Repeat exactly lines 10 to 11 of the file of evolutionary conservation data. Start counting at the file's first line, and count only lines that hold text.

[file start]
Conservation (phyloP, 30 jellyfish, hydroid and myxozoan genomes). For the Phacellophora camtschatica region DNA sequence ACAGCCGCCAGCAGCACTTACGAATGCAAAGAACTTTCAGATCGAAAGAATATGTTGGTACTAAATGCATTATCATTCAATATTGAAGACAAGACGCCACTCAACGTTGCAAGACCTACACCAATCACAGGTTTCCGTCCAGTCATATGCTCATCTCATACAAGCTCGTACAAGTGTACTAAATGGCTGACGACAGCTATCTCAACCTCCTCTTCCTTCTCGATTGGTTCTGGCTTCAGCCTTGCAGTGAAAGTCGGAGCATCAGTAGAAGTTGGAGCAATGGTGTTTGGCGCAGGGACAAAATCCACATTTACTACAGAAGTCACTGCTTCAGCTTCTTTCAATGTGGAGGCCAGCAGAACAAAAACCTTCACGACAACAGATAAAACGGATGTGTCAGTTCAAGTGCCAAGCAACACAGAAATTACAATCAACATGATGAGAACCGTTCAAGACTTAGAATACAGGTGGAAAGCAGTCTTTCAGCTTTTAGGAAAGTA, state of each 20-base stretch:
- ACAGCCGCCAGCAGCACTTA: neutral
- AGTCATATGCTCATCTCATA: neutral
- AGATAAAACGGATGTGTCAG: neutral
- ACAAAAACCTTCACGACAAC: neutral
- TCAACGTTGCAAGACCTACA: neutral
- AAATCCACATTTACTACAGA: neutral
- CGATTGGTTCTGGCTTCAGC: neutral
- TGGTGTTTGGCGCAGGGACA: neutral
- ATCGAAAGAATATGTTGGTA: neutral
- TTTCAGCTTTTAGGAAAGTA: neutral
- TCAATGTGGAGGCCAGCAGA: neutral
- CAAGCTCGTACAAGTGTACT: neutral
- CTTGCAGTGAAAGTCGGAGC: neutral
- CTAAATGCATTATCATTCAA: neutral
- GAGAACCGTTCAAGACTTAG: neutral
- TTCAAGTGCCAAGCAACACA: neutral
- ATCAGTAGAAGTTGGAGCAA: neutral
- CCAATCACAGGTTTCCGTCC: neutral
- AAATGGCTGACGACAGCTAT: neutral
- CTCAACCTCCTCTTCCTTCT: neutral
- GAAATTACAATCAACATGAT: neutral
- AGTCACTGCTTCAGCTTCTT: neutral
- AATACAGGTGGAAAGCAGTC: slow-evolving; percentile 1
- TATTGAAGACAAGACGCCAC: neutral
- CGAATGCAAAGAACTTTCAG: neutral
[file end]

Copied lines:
- ATCGAAAGAATATGTTGGTA: neutral
- TTTCAGCTTTTAGGAAAGTA: neutral